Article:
Tambourines are percussion instruments composed of a ring frame with metal jingles located around the edges. They are played by shaking or tapping the frame, causing the jingles to strike against each other and produce a loud clanging sound. They may be handheld or mounted on stands. Some tambourines have drumhead skins stretched over the frame.
Types of Tambourines
Kinds of Tambourines include the following:
These tambourines have wooden frames with a drumhead made of fish skin or synthetic material. They are 20 to 25 centimeters in diameter and six centimeters deep. They have ten pairs of jingles measuring about four centimeters each.
These tambourines are usually handheld and have wooden or metal frames. The jingles may be simple metal rings, cymbals, or miniature bells. They are commonly used for accompaniment in traditional dance and folk music.
These tambourines are about 30 centimeters across and three to five centimeters deep. They usually have goatskin drumheads and have metal rings hooked to the inner portion of the frame. They may be used as solo instruments or to accompany traditional Macedonian music.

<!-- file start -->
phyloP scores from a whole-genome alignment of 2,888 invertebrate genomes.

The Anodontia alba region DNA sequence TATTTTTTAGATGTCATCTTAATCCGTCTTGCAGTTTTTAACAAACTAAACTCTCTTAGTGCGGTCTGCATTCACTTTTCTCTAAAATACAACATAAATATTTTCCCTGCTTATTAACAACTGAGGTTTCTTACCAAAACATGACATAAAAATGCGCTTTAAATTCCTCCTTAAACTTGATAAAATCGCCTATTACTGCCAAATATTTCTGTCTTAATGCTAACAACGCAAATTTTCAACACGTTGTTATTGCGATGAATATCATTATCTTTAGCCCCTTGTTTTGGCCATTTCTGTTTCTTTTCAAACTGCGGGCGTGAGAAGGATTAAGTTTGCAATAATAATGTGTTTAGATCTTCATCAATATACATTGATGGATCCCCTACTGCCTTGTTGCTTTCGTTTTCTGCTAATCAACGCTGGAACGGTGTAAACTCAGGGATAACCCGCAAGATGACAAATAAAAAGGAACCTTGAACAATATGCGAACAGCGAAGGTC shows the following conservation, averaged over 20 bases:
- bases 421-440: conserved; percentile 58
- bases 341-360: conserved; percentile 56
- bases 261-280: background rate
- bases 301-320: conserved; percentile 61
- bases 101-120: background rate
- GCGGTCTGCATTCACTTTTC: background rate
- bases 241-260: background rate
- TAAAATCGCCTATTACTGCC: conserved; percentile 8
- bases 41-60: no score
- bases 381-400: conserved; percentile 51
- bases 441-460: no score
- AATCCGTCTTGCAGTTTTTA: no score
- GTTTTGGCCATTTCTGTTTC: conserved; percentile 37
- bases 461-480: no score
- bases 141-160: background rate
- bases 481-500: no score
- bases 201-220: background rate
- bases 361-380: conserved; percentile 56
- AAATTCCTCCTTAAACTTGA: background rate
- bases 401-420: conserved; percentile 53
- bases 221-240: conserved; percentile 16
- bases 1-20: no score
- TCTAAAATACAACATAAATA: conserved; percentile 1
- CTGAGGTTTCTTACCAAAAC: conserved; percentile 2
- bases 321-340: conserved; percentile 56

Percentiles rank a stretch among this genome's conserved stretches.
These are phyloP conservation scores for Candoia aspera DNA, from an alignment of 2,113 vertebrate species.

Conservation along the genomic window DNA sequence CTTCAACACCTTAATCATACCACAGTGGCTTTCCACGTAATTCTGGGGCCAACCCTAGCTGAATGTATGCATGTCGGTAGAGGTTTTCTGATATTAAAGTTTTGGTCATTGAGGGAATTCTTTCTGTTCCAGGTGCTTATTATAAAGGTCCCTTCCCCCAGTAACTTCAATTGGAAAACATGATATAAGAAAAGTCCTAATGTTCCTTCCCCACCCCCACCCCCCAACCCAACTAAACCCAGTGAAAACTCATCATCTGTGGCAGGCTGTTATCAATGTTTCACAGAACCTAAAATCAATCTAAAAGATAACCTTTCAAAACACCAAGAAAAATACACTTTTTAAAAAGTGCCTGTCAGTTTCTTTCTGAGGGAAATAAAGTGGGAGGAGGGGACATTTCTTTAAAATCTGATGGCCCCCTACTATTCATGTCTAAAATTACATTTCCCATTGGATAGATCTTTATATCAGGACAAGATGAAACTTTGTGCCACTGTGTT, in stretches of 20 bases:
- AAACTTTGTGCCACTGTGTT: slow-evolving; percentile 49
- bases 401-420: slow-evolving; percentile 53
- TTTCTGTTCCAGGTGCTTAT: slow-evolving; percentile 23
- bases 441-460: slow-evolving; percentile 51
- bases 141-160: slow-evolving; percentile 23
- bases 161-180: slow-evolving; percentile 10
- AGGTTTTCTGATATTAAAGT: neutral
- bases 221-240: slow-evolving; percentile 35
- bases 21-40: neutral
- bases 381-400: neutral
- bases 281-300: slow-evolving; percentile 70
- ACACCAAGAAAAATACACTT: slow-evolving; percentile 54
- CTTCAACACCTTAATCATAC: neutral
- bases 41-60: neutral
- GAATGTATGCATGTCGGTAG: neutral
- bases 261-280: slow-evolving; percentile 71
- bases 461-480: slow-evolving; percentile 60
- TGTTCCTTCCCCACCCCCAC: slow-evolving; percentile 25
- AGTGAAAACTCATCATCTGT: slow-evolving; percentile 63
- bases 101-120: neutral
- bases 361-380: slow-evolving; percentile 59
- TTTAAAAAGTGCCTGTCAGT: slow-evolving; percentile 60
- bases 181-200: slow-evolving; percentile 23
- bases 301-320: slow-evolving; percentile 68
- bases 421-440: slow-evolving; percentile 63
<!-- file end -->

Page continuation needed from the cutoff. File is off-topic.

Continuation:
These tambourines are relatively large and played by striking the drumhead. They have about five jingles and thick, resonant drumheads.
Choosing Tambourines (Buying tips)
Drumhead: Choose a tambourine with a synthetic drumhead for a deeper, fuller sound. Make sure they are firmly stretched over the frame, allowing just a little slack to let the sound resonate. Look for a durable plastic-based skin that will not tear easily when struck.
Jingles: Choose a tambourine with thin metal jingles to produce bright, clear sounds. Avoid those with too many jingles because they are hard to control and too heavy for fast rhythms. Make sure the jingles are evenly spaced and distributed throughout the frame.